About this work
Written and directed by Giuseppe Tornatore, this wonderful film recounts three periods in the life of a famous film director who returns to the village of his birth in Sicily after 30 years. The first segment recalls his, Toto's, childhood where he becomes fascinated by the cinema and begs Alfredo the projectionist to teach him about the machines. When a fire breaks out at the theater, Alfredo is burned and blinded and Toto is permitted to take over his job after the theater is re-built. Alfredo still shows up and the two become close buddies. There are many humorous sketches of the various attendees at the Cinema Paradiso theater and touching scenes of the audience's free-wheeling reaction to different imagery and to each other. As a young man, Toto falls in love with Elena, whom he surreptitiously films, but loses her when he has to leave for several years to serve in the army in Rome. Upon returning he decides not to take up his old job, and is encouraged by Alfredo to pursue his career making films.
The title theme "Cinema Paradiso" opens with a simple nostalgic melody played on a solo piano. This is soon joined by a few strings which expand into a richly timbred section.
"Maturity" has a similar texture and harmonic progression to the main theme, and is orchestrated for solo guitar backed by a full string section. The cue ends with a long series of chromatically modulated arpeggios left hanging in the air.
"While Thinking About Her Again" is comprised of isolated chords and short passages like sighs or short breaths for the strings. The piano entrance ties these events together.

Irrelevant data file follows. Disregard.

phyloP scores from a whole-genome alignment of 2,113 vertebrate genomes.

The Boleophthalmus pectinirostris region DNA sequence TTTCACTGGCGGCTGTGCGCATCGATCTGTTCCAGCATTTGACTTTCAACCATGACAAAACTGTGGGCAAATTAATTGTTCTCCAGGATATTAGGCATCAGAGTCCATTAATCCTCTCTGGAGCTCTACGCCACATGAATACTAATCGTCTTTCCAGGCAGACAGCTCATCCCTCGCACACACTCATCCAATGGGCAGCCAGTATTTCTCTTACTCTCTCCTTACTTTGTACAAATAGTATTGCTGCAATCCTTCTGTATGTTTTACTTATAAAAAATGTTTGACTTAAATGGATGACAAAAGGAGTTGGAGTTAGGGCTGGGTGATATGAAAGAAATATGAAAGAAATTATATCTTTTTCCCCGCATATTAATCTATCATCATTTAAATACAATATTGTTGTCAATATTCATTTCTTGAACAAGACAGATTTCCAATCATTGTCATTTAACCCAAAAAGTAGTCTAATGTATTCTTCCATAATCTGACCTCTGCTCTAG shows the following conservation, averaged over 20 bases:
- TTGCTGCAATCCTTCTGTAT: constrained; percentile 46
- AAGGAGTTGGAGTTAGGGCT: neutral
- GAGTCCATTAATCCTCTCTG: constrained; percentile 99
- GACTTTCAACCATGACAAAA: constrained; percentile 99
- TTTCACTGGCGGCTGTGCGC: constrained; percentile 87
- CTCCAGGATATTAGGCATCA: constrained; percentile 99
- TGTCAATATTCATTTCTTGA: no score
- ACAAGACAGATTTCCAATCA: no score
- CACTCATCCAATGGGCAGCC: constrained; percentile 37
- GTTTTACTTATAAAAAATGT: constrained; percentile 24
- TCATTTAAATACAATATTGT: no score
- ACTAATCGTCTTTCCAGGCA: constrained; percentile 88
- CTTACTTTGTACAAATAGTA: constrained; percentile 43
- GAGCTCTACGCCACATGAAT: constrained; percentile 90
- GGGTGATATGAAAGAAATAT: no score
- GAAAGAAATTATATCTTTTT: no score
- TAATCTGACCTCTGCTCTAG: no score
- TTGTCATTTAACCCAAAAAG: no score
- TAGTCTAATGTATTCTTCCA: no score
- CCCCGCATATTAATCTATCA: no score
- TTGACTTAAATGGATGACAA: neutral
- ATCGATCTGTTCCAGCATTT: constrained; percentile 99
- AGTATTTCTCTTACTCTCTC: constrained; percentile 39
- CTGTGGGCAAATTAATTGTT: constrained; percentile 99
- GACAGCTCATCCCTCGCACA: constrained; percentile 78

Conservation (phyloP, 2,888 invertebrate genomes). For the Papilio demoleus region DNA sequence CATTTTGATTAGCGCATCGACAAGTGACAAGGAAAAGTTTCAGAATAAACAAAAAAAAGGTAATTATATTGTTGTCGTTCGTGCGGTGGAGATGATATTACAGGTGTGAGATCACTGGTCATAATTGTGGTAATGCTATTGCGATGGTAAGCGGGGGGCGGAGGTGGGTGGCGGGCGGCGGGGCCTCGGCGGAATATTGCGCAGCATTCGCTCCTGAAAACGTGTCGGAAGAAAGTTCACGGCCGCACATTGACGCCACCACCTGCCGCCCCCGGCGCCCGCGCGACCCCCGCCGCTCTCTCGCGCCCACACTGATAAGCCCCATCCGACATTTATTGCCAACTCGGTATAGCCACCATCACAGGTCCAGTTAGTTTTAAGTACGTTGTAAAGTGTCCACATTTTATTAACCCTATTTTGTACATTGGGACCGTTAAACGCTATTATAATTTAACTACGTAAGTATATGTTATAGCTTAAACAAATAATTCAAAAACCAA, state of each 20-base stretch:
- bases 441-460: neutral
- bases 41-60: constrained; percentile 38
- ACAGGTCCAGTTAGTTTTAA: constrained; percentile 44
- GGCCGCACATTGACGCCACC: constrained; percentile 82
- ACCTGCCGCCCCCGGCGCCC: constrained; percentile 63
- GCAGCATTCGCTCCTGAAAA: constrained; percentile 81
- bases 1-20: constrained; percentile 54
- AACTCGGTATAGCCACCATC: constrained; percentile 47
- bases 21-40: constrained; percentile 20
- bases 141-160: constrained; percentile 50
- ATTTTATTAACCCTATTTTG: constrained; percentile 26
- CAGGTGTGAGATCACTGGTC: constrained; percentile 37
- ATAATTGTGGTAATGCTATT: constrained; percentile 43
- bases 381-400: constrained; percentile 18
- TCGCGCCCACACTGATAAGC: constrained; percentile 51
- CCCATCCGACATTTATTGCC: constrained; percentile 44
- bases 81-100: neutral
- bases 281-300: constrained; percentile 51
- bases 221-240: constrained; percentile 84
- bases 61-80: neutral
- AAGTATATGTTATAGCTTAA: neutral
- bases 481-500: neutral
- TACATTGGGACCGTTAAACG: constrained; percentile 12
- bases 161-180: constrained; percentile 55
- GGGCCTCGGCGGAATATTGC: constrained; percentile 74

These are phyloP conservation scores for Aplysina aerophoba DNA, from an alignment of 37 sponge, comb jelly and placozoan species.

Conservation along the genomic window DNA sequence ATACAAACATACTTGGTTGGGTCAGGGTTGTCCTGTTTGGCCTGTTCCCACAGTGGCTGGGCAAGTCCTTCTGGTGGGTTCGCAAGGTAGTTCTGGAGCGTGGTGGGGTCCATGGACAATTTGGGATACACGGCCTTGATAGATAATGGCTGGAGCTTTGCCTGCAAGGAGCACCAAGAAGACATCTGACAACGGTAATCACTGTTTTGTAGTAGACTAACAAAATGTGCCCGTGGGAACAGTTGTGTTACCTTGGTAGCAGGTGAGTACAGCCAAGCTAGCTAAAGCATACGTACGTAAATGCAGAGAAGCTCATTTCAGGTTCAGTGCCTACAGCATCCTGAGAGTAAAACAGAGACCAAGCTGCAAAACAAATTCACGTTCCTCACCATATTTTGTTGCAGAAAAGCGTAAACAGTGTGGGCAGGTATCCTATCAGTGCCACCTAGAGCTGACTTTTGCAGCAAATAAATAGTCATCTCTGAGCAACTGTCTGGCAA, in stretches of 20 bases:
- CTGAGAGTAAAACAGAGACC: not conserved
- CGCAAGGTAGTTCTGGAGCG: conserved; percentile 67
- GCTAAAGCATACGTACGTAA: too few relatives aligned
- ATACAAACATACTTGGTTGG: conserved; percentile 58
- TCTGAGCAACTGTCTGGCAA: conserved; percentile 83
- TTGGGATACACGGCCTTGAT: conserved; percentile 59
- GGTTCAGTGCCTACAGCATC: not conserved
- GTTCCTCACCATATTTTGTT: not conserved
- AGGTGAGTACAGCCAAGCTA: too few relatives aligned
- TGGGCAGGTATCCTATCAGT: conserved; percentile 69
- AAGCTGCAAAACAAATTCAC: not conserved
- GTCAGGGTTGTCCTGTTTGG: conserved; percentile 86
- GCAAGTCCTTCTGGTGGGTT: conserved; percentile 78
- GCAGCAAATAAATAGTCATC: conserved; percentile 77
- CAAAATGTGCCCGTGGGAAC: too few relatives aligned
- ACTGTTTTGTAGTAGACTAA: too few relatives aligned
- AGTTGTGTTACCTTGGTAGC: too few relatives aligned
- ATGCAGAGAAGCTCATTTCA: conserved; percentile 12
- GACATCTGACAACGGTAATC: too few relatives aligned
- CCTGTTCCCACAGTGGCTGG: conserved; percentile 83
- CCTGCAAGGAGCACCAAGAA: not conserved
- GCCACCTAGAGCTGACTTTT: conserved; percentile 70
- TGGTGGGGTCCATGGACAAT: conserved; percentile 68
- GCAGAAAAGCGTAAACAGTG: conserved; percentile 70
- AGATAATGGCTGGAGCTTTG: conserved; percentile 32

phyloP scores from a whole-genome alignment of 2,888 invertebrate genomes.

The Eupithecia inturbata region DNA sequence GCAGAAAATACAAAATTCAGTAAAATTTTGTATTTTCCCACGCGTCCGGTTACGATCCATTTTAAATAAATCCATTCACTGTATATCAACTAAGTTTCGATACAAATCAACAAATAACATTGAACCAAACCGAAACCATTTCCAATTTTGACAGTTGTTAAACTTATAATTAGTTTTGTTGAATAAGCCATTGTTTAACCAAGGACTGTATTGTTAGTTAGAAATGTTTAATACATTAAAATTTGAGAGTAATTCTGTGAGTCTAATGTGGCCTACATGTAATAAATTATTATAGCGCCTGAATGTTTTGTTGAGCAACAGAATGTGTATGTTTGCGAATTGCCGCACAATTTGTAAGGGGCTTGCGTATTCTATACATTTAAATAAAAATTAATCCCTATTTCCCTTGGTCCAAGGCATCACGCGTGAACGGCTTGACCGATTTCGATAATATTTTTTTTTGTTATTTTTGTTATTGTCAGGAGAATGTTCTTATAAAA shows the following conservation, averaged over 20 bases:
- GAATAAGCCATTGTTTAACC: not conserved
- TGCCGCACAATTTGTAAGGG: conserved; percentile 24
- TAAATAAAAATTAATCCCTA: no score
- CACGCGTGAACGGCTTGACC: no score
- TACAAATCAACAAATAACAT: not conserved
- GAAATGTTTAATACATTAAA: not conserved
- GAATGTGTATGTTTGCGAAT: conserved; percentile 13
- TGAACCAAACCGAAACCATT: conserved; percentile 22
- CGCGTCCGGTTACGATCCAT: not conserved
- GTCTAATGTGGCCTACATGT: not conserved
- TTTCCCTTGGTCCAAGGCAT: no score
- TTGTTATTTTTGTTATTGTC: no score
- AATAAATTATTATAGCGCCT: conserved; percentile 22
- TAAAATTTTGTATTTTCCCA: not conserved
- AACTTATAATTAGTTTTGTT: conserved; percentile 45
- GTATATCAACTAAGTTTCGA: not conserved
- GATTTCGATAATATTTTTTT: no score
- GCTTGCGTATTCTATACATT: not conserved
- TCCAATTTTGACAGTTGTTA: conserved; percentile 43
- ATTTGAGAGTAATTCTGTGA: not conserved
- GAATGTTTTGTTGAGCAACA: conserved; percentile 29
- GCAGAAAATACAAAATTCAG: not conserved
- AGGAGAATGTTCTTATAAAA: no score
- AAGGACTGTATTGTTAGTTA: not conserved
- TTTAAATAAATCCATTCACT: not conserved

"Childhood and Manhood" and "First Youth" are the same Satie-like waltz.
"Cinema On Fire" begins with densely chromatic and anxious string writing and then moves to a Bernard Herrmann Psycho-like driving figure with trumpet accents.
"Love Theme" (composed by Andrea Morricone) is a beautifully, floating texture mostly for flute and strings evoking brief moments of passion through classic non-harmonic suspensions.
"After the Destruction" is a triste variation on the main theme.
"Love Theme for Nata" for string quintet, alto sax, and flute (in deep reverberation) creates an intimate timbre. Eventually the full orchestra joins in with barely restrained passion, the piano providing concerto-like pulses.
"Visit to the Cinema" is the main theme played somewhat slower.
"Four Interludes" are very brief, lyrical scene-change phrases.
"Runaway, Search and Return" has a dramatically pulsing figure that eventually blends with the main theme toward a tender resolution.
"Projection for Two" nostalgically underscores Toto viewing shots of Elena he took many years ago.
"From American Sex Appeal to the First Fellini" scores the main theme like a lush Hollywood '50s musical, a 1920s slapstick number, a chromatic Fellini score.
"Toto and Alfredo" recalls the happy friendship between men of their different generations.
"For Elena" is a plaintive, rising to passionate, ballad.
Curated by Carolina Meneses João, Primephonic Catalogue Manager